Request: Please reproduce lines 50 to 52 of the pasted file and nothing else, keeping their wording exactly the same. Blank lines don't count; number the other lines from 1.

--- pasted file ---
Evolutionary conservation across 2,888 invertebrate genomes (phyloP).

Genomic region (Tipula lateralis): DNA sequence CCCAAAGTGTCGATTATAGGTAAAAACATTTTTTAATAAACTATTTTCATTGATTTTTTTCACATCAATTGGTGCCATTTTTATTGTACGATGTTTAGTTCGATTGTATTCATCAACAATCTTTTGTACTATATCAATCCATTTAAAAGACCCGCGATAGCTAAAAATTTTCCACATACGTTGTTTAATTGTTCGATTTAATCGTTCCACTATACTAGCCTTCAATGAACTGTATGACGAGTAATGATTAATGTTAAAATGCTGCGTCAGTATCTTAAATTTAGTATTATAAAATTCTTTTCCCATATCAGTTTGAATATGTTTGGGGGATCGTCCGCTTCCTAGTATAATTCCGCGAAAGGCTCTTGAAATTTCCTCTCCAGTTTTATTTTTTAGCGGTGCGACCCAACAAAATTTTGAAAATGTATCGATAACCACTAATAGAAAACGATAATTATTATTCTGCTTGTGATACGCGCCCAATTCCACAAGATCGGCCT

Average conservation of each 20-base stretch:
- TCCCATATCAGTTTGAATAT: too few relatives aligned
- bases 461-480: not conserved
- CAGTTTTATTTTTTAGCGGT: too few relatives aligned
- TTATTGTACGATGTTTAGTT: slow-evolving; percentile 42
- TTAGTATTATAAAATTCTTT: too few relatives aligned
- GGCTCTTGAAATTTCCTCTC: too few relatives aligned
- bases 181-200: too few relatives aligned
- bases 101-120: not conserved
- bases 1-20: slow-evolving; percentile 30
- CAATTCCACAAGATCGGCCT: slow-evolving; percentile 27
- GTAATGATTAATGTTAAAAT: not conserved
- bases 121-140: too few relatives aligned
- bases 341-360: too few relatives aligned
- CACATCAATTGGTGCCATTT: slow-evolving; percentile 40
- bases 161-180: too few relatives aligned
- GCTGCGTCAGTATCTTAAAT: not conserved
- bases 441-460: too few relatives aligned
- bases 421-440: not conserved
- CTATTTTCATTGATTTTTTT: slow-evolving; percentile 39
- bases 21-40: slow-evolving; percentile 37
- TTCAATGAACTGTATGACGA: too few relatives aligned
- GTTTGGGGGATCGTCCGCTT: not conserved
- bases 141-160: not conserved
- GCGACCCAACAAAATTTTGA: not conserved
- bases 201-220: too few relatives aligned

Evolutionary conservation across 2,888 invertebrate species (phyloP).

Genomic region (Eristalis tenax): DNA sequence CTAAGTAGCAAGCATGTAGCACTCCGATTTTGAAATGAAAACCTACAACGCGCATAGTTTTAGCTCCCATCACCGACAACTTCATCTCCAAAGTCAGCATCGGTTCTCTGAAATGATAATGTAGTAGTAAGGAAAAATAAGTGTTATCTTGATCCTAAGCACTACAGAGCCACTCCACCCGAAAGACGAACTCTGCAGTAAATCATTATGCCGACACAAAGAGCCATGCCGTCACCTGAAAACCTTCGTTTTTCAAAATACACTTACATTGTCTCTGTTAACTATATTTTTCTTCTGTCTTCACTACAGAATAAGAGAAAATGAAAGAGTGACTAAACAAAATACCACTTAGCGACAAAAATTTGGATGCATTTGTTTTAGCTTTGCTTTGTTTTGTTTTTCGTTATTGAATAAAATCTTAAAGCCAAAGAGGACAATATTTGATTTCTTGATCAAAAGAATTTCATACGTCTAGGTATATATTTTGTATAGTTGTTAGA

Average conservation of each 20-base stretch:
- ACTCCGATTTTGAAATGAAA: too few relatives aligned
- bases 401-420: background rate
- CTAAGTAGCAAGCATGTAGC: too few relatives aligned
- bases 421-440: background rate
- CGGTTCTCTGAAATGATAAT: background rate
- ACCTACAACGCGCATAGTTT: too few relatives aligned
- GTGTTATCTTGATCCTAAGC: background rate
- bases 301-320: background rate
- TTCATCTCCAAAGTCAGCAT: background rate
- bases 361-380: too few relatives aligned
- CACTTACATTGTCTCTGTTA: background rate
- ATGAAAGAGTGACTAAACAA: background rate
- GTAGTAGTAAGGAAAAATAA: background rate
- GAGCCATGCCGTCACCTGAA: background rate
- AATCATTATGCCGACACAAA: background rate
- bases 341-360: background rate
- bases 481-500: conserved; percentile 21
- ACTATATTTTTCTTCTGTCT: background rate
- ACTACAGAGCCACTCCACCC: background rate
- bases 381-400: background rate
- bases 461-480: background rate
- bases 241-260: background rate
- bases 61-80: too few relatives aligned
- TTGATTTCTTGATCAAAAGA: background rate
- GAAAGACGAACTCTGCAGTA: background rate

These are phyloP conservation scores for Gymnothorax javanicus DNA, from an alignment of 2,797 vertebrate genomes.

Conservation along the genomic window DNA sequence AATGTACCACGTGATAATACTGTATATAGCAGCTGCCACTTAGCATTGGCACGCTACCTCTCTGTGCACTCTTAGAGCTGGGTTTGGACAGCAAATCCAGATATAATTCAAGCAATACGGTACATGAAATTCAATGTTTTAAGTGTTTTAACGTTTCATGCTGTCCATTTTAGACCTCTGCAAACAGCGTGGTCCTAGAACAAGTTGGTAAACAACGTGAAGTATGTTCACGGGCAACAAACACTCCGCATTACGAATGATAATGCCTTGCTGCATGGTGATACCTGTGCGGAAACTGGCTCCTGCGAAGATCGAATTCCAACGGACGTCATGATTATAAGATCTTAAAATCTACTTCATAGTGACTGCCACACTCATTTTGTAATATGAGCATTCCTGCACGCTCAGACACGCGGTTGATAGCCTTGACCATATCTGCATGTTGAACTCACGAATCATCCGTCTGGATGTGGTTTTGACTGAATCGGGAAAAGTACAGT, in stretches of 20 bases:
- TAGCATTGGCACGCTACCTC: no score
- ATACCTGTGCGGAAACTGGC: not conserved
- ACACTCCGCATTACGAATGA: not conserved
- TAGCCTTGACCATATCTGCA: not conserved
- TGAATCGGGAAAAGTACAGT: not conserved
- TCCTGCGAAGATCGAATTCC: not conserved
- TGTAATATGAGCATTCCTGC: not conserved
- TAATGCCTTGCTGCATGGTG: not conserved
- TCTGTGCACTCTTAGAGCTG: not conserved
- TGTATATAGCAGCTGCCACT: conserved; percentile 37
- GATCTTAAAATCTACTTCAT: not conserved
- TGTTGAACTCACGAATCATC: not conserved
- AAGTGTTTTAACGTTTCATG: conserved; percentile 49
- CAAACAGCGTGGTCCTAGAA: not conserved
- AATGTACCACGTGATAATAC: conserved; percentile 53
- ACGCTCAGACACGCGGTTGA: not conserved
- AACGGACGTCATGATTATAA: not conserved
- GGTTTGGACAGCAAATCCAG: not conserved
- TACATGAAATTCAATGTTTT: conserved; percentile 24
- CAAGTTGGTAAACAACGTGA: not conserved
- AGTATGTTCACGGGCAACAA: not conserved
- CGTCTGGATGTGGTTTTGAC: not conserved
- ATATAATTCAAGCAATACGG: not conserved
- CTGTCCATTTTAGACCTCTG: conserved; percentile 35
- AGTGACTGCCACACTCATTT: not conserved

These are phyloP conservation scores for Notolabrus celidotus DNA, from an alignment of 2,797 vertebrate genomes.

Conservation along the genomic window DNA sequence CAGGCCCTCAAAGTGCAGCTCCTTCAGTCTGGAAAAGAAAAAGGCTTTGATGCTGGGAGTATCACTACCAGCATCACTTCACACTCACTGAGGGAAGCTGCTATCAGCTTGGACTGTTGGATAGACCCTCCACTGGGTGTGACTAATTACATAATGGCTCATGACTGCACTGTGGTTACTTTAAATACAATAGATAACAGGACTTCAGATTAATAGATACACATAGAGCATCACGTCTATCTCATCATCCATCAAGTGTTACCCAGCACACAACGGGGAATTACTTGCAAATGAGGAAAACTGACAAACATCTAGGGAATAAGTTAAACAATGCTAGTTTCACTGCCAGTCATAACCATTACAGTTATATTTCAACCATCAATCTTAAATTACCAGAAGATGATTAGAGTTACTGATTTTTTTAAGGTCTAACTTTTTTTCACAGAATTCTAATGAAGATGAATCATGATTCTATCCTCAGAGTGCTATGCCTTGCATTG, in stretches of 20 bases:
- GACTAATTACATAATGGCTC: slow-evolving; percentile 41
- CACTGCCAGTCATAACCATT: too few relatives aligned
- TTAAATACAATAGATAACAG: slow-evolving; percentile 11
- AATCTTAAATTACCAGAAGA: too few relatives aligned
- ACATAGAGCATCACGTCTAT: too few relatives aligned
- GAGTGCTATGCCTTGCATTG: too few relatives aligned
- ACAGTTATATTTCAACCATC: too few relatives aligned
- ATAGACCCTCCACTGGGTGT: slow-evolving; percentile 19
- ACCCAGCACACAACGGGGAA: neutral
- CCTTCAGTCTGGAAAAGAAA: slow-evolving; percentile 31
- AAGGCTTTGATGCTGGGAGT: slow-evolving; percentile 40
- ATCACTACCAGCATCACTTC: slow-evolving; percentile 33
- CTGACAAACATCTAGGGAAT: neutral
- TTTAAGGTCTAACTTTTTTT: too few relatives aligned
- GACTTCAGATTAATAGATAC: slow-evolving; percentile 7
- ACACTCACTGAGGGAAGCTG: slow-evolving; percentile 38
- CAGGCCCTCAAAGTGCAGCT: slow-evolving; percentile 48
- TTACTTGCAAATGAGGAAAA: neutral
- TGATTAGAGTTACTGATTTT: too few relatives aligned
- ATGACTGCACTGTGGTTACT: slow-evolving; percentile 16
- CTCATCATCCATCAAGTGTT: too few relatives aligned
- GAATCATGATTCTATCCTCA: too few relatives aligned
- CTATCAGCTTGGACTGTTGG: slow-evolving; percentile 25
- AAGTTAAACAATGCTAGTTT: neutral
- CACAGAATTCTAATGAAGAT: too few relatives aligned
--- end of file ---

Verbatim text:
- ACTACAGAGCCACTCCACCC: background rate
- bases 381-400: background rate
- bases 461-480: background rate